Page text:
"(d) Payments required under nonpremium insurance agreements in respect of any commodity shall be made out of the stabilization fund for the commodity. Payments under premium insurance agreements in respect of any commodity shall I* made out of the premium insurance fund for the commodity to be established by the board under such regulations as it may prescribe.
"(e) For insurance under a premium insurance agreement the cooperative association shall pay a premium, to be determined by the board prior to the making of the insurance agreement, upon each unit of the commodity reported by the association for coverage under the insurance agreement. Such premium shall be calculated with due regard to the past price records in established markets for the commodity. The premiums applicable to the commodity in the successive twelve months' periods shall be adjusted with due regard to the experience of the board under preceding insurance agreements. There shall be deposited in the premium insurance fund for any commodity the premiums paid by cooperative associations under premium insurance agreements in respect of the commodity, and advances from the revolving fund in such amounts as the board deems necessary for the operation of the fund. There shall be disbursed from tlie premium insurance fund for any commodity (1) the payments required by any premium insurance agreement in respect of Mip commodity, and (2) repayments into the revolving fund of advances made from the revolving fund to such premium insurance fund, together with interest on such advances at the rate of J per cent Ik.t annum.
"Skc. 12 (a). There is hereby authorized to be appropriated, out of any money in the Treasury not otherwise appropriated, the sum of $400,000,00(1: Provided; That at least $200,000,000 of such sum shall be made available by the board solely for use in making advances to the stabilization funds for agricultural couiaiodities in respect of which marketing periods are commenced; and in the allocation <>f such amount among the stabilization funds of the several commodities, the board shall take into consideration the values of the respective commodities.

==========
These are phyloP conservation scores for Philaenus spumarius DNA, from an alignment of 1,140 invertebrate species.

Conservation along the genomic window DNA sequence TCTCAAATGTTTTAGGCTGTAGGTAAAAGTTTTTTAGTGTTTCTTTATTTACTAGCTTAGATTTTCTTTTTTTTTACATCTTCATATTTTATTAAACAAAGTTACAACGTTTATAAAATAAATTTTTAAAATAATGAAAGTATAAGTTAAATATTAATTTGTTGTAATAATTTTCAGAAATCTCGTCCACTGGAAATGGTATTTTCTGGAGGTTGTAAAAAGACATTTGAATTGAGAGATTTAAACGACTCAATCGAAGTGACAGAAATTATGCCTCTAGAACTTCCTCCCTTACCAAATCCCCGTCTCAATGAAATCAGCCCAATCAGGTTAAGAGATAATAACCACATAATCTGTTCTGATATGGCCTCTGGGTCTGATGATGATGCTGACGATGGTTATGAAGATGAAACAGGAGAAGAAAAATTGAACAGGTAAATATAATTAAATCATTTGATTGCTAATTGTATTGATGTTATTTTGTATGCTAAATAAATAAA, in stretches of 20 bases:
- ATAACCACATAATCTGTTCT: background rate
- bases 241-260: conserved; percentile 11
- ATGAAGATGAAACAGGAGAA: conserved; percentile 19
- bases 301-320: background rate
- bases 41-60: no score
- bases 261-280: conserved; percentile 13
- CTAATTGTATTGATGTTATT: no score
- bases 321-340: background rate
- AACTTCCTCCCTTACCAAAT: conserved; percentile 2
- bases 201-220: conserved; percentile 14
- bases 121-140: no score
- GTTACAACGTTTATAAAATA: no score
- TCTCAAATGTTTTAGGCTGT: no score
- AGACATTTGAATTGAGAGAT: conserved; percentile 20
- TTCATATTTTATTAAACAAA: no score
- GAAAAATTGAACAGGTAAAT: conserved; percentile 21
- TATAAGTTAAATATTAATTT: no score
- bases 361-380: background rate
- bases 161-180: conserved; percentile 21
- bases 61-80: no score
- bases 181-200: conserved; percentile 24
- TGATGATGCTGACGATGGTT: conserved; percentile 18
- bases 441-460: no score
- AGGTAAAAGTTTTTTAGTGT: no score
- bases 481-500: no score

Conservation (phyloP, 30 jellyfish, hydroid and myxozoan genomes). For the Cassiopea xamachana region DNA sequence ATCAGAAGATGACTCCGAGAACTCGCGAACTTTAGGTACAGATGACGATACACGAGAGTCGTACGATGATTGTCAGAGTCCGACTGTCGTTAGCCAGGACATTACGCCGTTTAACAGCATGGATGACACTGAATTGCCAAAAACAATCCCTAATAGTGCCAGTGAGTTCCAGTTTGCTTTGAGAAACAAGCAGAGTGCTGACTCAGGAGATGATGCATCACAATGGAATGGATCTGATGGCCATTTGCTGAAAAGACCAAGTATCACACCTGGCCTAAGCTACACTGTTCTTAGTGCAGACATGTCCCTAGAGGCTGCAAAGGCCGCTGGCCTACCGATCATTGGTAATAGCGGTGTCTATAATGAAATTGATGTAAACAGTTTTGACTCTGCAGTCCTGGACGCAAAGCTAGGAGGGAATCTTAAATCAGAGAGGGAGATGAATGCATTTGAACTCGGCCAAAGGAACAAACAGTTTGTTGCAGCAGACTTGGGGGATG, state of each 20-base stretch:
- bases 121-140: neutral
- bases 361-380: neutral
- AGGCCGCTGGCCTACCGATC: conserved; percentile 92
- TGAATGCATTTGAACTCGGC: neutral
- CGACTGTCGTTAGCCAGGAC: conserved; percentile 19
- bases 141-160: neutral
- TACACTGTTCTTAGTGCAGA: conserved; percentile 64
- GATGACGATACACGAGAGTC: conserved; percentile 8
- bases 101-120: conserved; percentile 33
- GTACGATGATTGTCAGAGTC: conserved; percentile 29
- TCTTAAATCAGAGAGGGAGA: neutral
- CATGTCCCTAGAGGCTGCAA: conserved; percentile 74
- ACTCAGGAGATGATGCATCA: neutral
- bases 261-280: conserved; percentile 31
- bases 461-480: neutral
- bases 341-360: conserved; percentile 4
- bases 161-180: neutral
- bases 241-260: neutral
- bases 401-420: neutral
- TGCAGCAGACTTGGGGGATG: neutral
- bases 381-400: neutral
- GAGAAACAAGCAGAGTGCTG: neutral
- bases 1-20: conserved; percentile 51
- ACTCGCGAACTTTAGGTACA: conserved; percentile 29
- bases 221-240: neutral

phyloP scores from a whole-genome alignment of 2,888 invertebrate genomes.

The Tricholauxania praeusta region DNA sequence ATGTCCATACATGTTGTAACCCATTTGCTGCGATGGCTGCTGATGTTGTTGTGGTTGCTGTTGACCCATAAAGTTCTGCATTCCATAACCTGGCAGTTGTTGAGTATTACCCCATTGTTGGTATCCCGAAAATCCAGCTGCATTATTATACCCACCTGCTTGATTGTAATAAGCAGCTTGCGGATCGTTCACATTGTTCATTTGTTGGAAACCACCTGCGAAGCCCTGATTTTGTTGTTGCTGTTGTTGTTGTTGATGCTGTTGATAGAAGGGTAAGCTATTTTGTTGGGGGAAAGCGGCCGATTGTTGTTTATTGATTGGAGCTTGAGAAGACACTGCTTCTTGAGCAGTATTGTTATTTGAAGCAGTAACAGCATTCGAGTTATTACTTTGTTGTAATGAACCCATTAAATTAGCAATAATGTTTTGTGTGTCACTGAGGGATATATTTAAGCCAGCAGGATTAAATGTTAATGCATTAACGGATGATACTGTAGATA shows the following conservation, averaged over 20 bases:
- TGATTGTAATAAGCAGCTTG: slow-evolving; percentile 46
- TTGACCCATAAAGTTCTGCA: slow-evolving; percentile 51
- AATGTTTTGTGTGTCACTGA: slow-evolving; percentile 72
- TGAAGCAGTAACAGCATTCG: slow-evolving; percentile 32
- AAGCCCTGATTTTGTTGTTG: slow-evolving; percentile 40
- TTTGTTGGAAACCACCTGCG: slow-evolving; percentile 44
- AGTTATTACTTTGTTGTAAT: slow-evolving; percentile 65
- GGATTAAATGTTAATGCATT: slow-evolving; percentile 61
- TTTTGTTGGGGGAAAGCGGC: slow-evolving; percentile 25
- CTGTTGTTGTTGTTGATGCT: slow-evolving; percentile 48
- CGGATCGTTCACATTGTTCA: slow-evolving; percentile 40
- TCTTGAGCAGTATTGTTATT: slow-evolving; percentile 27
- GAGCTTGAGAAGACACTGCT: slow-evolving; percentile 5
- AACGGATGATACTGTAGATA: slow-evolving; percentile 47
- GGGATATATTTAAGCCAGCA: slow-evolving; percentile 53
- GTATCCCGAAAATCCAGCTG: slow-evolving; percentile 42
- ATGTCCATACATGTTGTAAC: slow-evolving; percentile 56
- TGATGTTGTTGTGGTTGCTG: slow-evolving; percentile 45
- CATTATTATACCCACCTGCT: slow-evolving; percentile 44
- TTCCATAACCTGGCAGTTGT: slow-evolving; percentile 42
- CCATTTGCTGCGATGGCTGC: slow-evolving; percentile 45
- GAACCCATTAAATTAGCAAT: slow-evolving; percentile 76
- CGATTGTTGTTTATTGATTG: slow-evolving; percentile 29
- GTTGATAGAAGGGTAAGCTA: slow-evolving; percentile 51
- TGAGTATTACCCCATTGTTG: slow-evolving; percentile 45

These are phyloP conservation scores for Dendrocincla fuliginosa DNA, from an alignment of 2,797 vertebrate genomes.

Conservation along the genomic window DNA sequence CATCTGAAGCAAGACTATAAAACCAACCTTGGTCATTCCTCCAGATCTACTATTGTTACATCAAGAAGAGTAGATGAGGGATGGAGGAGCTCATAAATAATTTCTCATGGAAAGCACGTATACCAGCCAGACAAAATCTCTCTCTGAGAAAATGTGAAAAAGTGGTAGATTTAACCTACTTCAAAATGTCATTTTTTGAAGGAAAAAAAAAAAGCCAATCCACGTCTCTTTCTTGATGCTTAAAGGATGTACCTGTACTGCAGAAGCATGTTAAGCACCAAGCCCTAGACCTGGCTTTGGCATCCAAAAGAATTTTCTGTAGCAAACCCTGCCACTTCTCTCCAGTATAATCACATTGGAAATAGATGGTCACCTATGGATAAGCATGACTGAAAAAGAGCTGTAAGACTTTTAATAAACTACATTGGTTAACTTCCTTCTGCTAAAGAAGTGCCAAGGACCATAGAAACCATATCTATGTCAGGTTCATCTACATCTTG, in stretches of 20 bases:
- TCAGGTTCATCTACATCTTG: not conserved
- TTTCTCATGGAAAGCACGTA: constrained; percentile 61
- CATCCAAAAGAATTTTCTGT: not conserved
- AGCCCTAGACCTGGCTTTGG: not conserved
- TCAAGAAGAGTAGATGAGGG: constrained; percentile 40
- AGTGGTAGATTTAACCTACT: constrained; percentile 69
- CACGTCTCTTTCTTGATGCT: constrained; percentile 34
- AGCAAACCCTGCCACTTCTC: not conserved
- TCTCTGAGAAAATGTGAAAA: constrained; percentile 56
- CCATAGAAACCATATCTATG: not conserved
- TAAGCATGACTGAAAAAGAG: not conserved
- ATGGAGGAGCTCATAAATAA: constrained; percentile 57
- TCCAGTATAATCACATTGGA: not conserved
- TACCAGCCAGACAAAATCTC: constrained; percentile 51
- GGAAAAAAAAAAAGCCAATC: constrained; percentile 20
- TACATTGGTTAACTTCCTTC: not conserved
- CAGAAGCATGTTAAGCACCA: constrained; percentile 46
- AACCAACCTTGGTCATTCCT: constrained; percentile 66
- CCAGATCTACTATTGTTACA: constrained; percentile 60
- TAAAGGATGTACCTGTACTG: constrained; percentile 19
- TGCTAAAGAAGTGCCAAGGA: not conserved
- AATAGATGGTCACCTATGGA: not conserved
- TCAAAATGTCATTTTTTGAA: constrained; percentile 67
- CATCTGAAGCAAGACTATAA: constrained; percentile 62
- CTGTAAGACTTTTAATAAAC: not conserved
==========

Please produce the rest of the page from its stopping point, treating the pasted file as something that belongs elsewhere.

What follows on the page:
"(b) All moneys appropriated in pursuance of the authorization made by this section shall be administered by the board and used as a revolving fund in accordance with the provisions of this Act. The Secretary of the Treasury shall deposit in the revolving fund such portions of the amounts appropriated therefor as the board from time to time deems necessary.
"EXAMINATION'S OK BOOKS AND ACCOPNTK OP HOAHD
"Sec. 13. Expenditures by the board from the stabilization or premium insurance funds shall be made by the authorized officers or agents of the board upon receipt of itemized vouchers therefor, approved by such officers as the hoard may designate. All other expenditures by the board, including expenditures for loans and advances from the revolving fund, shall be allowed and paid upon the presentation of itemized vouchers therefor, ai>proved by the chairman of the board. Vouchers so made for expenditures from the revolving fund or from any stabilization or premium insurance fund shall be final and conclusive upon all officers of the Government; except that all financial transactions of tlie board (including the payments required by any marketing or insurance agreement) shall, subject to the above limitations, be examined by the General Accounting Office, at stich times and in such manner as the Comptroller General of the I'nited States may by regulation prescribe. Such examination in respect of expenditures from the revolving fund or from any stabilization or premium insurance fund shall be for the sole pnqiose of making a report to the Congress and to the board of expenditures and agreements in violation of law. together with such recommendations as the. Comptroller General deems advisable concerning the receipts, disbursements, and application of the funds administered by the board.
"COOPERATION WITH EXECUTIVE DEPARTMENTS
"Sbc. 14. (a) It shall be the duty of any governmental establishment in the executive branch of the Government, upon request by the board, or upon Executive order, to cooperate with and render assistance to the board in carrying out any of the provisions of this act and the regulations of the board. The hoard shall, in cooperation with any such governmental establishment, avail itself of the services and facilities of such governmental establishment in order to avoid preventable expense or duplication of effort.
"(b) Upon request by the board the President, by Executive order, (1) may transfer any officer or employee from any department or independent establishment in the executive branch of the Government, irrespective of his length of service in such department or independent establishment, to the service of the. board, and (2) may direct any governmental establishment to fnrnlsh the board with such information and data pertaining to the functions of the board as may be contained in the recordsof the governmental establishment; except that the President shall not direct that the board be furnished with any information or data supplied by any person in confidence to any governmental establishment, In pursuance of any provision of law or of any agreement with the governmental establishment.
"(c) The board may cooperate with any State or Territory, or department, agency, or political subdivision thereof, or with any person.
"SRC. 15. (a) As used in this act—
"(1) The term 'person' means individual, partnership, corI*>ratic>n, or association.
"(2) The term 'United States.' when used in a geographical sense, means continental United States and the Territory of Hawaii.
"(3) The term 'cooperative association' means an association of persons engaged in the production of agricultural products, as farmers, planters, ranchers, dairymen, or nut or fruit growers, organized to carry out any purpose specified in section 1 ')f the act entitled 'An act to authorize association of producers of agricultural products,' approved February 18, 1922, if such association is qualified under such act.